Mountain Mogul

Meet Local Land Crusader Cheryl Fox

For more than three decades, Summit Land Conservancy's director has championed open space and agricultural heritage, ensuring that the “park” remains in Park City.

By Jane Gendron June 19, 2019 Published in the Summer/Fall 2019 issue of Park City Magazine

Summit Land Conservancy’s Cheryl Fox has championed open-space preservation for 32 years.

It’s the classic Parkite story. Come for a ski year, stay forever—after falling for the community and lifestyle. But for Cheryl Fox, who rolled into town 32 years ago for a ski instructor gig at Deer Valley Resort (a temporary career-path diversion post–Wall Street and pre–grad school), most of all, she connected with the land.

A self-described opinionated, type-A Virgo, Fox, now Summit Land Conservancy’s executive director, is one of the key champions of land preservation in a town where open space doesn’t come cheap. Just last November, voters approved an unprecedented $48 million bond to fund a $64 million 123-acre purchase, preventing the controversial Treasure Hill development above Old Town.

“Failure [of that bond] would have been catastrophic for our town,” says Fox. “I think it passed with an overwhelming majority because people recognized we all would have been impacted.” Beyond the change to the historic landscape, wildlife habitat, and recreation (the town’s tourism draw), she says, the project would have involved paving roads, improving sewers, and likely 10 years of construction trucks hauling past schools on Highway 248, adding to pollution, traffic, and road damage. And, she adds, the community would have picked up the tab.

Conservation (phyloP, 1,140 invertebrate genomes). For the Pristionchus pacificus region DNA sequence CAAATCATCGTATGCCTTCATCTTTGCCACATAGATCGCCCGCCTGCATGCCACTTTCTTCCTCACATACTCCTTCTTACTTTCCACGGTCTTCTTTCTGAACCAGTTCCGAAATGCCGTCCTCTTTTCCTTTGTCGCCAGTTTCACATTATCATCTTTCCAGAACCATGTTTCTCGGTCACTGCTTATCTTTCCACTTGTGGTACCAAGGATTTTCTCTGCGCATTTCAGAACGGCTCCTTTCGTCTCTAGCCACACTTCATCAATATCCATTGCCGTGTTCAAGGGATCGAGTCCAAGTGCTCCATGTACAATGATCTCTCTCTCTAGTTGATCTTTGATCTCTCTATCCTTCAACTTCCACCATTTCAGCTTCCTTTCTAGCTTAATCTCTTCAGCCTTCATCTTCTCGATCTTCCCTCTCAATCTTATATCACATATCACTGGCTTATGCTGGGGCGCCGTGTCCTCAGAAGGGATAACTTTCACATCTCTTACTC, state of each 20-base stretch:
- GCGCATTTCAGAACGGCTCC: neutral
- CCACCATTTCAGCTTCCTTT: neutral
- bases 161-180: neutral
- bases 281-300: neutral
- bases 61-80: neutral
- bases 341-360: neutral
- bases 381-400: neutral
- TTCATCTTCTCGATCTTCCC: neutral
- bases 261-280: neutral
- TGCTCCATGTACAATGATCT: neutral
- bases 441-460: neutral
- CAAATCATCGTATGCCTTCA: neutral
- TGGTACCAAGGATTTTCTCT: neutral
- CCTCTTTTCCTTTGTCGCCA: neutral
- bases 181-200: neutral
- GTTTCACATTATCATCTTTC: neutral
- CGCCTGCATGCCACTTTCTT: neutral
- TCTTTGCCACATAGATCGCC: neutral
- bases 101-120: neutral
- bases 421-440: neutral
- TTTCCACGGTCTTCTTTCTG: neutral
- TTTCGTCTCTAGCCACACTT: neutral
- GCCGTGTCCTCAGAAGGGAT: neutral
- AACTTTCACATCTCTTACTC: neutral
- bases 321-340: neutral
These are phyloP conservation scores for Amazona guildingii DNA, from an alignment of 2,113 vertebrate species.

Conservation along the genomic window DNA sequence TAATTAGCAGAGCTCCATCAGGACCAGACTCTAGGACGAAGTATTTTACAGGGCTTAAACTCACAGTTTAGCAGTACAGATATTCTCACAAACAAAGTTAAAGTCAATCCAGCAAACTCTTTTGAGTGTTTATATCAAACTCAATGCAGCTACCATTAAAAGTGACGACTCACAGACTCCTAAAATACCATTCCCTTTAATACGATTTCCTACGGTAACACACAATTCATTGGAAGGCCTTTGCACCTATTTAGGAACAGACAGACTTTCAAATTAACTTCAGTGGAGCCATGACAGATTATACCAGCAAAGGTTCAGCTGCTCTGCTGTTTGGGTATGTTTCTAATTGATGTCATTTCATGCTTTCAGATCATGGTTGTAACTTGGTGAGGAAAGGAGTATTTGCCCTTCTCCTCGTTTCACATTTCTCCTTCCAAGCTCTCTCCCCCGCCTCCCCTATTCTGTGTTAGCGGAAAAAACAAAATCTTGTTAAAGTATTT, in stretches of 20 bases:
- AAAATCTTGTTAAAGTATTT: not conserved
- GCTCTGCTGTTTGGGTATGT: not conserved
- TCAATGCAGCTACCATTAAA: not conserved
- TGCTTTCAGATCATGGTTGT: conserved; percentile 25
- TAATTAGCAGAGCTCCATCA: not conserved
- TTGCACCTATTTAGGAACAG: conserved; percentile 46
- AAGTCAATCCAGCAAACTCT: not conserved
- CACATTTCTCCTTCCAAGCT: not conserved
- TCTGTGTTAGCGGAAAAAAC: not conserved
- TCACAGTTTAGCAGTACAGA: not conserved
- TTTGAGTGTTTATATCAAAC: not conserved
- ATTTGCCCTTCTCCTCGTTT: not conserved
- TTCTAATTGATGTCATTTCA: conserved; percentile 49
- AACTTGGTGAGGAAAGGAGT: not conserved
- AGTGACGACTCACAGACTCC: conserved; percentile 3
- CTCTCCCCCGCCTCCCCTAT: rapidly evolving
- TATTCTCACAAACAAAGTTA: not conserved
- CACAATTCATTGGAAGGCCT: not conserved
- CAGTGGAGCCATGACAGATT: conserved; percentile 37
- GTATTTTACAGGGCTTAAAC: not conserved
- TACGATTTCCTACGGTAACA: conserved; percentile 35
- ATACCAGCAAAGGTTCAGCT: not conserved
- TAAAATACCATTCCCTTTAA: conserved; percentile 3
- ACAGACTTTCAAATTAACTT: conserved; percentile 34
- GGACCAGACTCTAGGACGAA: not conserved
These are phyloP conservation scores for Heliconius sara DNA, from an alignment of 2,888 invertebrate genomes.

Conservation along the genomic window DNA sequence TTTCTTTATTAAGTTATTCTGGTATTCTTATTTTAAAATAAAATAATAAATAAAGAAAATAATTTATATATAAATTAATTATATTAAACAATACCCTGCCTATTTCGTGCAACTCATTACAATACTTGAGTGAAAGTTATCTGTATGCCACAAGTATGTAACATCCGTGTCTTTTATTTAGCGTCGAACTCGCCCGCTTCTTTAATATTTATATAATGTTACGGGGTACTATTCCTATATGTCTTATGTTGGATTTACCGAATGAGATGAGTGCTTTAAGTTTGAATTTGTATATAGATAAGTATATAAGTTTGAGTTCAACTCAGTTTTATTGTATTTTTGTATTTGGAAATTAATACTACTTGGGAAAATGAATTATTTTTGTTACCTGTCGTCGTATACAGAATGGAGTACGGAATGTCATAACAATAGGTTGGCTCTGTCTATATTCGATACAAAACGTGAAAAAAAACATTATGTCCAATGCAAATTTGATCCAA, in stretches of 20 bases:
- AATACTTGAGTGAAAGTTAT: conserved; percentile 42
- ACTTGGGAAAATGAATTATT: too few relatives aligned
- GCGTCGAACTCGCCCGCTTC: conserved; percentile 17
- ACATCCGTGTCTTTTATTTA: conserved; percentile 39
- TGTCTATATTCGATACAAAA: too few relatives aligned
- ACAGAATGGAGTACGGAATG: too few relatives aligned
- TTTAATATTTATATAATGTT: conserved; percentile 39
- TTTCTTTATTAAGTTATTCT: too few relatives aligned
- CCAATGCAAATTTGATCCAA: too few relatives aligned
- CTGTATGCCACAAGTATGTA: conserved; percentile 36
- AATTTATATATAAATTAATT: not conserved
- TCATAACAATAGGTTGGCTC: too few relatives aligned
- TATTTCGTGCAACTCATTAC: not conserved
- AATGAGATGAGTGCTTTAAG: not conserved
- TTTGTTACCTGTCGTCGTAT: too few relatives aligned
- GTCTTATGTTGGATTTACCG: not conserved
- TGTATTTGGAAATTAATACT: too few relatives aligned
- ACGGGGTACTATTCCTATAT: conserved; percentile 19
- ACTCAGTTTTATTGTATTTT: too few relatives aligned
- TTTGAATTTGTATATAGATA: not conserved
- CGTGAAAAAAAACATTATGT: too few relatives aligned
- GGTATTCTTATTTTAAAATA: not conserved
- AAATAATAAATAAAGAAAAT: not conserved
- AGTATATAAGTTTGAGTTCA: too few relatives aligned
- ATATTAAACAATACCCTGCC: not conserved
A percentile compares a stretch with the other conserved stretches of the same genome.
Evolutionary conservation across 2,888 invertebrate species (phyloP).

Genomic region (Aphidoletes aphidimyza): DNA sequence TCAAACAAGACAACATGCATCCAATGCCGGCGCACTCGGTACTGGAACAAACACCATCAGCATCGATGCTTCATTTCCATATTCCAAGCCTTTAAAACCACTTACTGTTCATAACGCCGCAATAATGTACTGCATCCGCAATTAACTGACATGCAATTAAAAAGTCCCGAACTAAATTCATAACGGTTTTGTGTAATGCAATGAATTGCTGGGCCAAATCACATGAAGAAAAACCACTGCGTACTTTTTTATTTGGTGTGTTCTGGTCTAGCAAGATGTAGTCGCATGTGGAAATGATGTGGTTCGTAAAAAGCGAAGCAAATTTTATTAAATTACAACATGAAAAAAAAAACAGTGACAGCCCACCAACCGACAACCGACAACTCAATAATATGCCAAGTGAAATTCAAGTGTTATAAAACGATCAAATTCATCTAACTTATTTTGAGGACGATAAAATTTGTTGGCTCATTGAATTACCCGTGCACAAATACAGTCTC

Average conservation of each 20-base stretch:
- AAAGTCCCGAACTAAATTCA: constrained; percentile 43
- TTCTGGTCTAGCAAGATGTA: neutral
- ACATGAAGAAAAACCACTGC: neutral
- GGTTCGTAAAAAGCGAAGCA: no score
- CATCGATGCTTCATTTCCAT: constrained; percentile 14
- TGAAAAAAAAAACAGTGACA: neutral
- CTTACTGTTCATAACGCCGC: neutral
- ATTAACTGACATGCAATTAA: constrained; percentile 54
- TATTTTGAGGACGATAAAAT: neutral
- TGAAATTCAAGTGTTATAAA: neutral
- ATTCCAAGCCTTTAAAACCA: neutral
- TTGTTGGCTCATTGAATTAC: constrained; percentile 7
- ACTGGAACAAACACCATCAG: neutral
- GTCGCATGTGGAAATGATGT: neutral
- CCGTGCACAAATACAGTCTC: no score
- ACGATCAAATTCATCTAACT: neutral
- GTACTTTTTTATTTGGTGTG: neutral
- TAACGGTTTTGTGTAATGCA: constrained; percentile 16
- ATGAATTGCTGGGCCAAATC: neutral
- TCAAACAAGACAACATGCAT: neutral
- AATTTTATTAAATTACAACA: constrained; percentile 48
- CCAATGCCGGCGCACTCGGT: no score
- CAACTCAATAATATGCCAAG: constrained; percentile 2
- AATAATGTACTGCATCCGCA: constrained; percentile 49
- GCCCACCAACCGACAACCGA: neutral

The resort town development/open-space pendulum has not always swung in the conservationists’ favor, however. Fox first entered the land-preservation game alongside friends as part of the development watchdog CARG (Citizens Allied for Responsible Growth). The group, headed by Dana Williams (then future mayor), formed to battle the annexation—and development of—Empire Pass, then known as Flagstaff. CARG did not prevail, as evidenced by the density now peppering Daly Canyon, a place Fox fondly recalls as the “community’s collective backyard,” where folks backcountry skied and hiked, with nary a porte cochere in sight, back in the ’90s. But while their efforts didn’t keep development entirely at bay, Fox notes that Empire Pass now is smaller and more concentrated than proposed and includes 1,000 acres of preserved open space because of the folks who voiced their concerns. Plus, she met her husband, Dave Staley, a fellow CARG member, in the throes of the battle.